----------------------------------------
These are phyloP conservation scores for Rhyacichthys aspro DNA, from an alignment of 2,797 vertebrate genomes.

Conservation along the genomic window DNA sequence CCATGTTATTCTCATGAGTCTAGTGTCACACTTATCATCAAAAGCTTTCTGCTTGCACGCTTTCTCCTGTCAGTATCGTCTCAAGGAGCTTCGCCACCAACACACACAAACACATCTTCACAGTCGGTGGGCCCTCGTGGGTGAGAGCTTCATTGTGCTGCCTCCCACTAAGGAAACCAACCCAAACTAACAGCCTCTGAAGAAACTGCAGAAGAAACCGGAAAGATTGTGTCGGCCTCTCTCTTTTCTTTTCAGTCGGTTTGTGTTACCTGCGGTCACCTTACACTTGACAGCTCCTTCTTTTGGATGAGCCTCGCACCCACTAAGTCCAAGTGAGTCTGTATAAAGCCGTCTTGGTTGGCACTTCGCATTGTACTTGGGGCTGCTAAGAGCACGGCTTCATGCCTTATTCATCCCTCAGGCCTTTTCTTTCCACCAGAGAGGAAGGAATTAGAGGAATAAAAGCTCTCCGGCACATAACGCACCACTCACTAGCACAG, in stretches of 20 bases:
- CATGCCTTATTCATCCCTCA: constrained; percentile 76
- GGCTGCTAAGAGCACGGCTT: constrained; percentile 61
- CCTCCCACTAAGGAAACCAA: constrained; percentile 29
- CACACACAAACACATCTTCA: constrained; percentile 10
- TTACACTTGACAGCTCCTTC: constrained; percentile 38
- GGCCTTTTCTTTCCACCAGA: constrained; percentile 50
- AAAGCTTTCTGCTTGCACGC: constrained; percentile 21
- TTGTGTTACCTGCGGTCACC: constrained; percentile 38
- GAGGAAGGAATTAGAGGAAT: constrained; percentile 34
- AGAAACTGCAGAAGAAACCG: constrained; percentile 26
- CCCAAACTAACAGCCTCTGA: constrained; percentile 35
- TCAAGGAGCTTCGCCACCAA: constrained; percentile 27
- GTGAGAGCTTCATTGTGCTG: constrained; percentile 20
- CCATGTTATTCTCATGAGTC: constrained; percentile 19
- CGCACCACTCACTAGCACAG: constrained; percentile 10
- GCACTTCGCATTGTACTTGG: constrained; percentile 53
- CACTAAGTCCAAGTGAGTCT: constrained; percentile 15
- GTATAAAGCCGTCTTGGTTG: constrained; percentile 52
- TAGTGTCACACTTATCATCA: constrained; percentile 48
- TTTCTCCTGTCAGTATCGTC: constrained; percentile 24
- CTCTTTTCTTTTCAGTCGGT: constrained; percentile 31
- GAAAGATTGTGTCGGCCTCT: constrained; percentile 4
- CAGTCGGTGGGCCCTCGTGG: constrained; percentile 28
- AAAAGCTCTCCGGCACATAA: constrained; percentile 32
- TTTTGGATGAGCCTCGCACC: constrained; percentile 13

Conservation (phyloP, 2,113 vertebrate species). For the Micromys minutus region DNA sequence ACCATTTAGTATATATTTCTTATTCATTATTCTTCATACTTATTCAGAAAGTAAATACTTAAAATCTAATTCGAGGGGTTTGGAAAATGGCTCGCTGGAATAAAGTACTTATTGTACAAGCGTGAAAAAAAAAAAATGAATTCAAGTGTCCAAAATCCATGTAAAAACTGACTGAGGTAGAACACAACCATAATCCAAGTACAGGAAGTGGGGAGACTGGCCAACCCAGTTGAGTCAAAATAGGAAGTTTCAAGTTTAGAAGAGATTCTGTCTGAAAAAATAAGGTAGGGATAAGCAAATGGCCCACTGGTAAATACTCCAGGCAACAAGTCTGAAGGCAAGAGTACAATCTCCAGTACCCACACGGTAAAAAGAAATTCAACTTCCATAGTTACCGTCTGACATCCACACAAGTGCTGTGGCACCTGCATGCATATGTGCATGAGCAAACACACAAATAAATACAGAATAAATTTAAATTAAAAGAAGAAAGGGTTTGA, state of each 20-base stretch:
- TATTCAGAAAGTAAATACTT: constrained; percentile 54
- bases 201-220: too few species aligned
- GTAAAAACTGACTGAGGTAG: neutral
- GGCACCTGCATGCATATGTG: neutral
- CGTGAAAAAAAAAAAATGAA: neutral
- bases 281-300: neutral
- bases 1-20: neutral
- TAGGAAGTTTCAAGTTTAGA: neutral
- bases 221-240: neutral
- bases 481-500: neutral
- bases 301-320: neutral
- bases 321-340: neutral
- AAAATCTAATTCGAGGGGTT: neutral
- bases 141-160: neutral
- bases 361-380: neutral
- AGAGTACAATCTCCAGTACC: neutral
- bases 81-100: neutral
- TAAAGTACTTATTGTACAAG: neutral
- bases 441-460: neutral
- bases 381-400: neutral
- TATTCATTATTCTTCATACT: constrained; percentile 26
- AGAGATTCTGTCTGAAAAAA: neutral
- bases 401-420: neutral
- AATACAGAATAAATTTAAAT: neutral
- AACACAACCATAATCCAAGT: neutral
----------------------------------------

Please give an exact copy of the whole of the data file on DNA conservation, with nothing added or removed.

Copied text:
These are phyloP conservation scores for Rhyacichthys aspro DNA, from an alignment of 2,797 vertebrate genomes.

Conservation along the genomic window DNA sequence CCATGTTATTCTCATGAGTCTAGTGTCACACTTATCATCAAAAGCTTTCTGCTTGCACGCTTTCTCCTGTCAGTATCGTCTCAAGGAGCTTCGCCACCAACACACACAAACACATCTTCACAGTCGGTGGGCCCTCGTGGGTGAGAGCTTCATTGTGCTGCCTCCCACTAAGGAAACCAACCCAAACTAACAGCCTCTGAAGAAACTGCAGAAGAAACCGGAAAGATTGTGTCGGCCTCTCTCTTTTCTTTTCAGTCGGTTTGTGTTACCTGCGGTCACCTTACACTTGACAGCTCCTTCTTTTGGATGAGCCTCGCACCCACTAAGTCCAAGTGAGTCTGTATAAAGCCGTCTTGGTTGGCACTTCGCATTGTACTTGGGGCTGCTAAGAGCACGGCTTCATGCCTTATTCATCCCTCAGGCCTTTTCTTTCCACCAGAGAGGAAGGAATTAGAGGAATAAAAGCTCTCCGGCACATAACGCACCACTCACTAGCACAG, in stretches of 20 bases:
- CATGCCTTATTCATCCCTCA: constrained; percentile 76
- GGCTGCTAAGAGCACGGCTT: constrained; percentile 61
- CCTCCCACTAAGGAAACCAA: constrained; percentile 29
- CACACACAAACACATCTTCA: constrained; percentile 10
- TTACACTTGACAGCTCCTTC: constrained; percentile 38
- GGCCTTTTCTTTCCACCAGA: constrained; percentile 50
- AAAGCTTTCTGCTTGCACGC: constrained; percentile 21
- TTGTGTTACCTGCGGTCACC: constrained; percentile 38
- GAGGAAGGAATTAGAGGAAT: constrained; percentile 34
- AGAAACTGCAGAAGAAACCG: constrained; percentile 26
- CCCAAACTAACAGCCTCTGA: constrained; percentile 35
- TCAAGGAGCTTCGCCACCAA: constrained; percentile 27
- GTGAGAGCTTCATTGTGCTG: constrained; percentile 20
- CCATGTTATTCTCATGAGTC: constrained; percentile 19
- CGCACCACTCACTAGCACAG: constrained; percentile 10
- GCACTTCGCATTGTACTTGG: constrained; percentile 53
- CACTAAGTCCAAGTGAGTCT: constrained; percentile 15
- GTATAAAGCCGTCTTGGTTG: constrained; percentile 52
- TAGTGTCACACTTATCATCA: constrained; percentile 48
- TTTCTCCTGTCAGTATCGTC: constrained; percentile 24
- CTCTTTTCTTTTCAGTCGGT: constrained; percentile 31
- GAAAGATTGTGTCGGCCTCT: constrained; percentile 4
- CAGTCGGTGGGCCCTCGTGG: constrained; percentile 28
- AAAAGCTCTCCGGCACATAA: constrained; percentile 32
- TTTTGGATGAGCCTCGCACC: constrained; percentile 13

Conservation (phyloP, 2,113 vertebrate species). For the Micromys minutus region DNA sequence ACCATTTAGTATATATTTCTTATTCATTATTCTTCATACTTATTCAGAAAGTAAATACTTAAAATCTAATTCGAGGGGTTTGGAAAATGGCTCGCTGGAATAAAGTACTTATTGTACAAGCGTGAAAAAAAAAAAATGAATTCAAGTGTCCAAAATCCATGTAAAAACTGACTGAGGTAGAACACAACCATAATCCAAGTACAGGAAGTGGGGAGACTGGCCAACCCAGTTGAGTCAAAATAGGAAGTTTCAAGTTTAGAAGAGATTCTGTCTGAAAAAATAAGGTAGGGATAAGCAAATGGCCCACTGGTAAATACTCCAGGCAACAAGTCTGAAGGCAAGAGTACAATCTCCAGTACCCACACGGTAAAAAGAAATTCAACTTCCATAGTTACCGTCTGACATCCACACAAGTGCTGTGGCACCTGCATGCATATGTGCATGAGCAAACACACAAATAAATACAGAATAAATTTAAATTAAAAGAAGAAAGGGTTTGA, state of each 20-base stretch:
- TATTCAGAAAGTAAATACTT: constrained; percentile 54
- bases 201-220: too few species aligned
- GTAAAAACTGACTGAGGTAG: neutral
- GGCACCTGCATGCATATGTG: neutral
- CGTGAAAAAAAAAAAATGAA: neutral
- bases 281-300: neutral
- bases 1-20: neutral
- TAGGAAGTTTCAAGTTTAGA: neutral
- bases 221-240: neutral
- bases 481-500: neutral
- bases 301-320: neutral
- bases 321-340: neutral
- AAAATCTAATTCGAGGGGTT: neutral
- bases 141-160: neutral
- bases 361-380: neutral
- AGAGTACAATCTCCAGTACC: neutral
- bases 81-100: neutral
- TAAAGTACTTATTGTACAAG: neutral
- bases 441-460: neutral
- bases 381-400: neutral
- TATTCATTATTCTTCATACT: constrained; percentile 26
- AGAGATTCTGTCTGAAAAAA: neutral
- bases 401-420: neutral
- AATACAGAATAAATTTAAAT: neutral
- AACACAACCATAATCCAAGT: neutral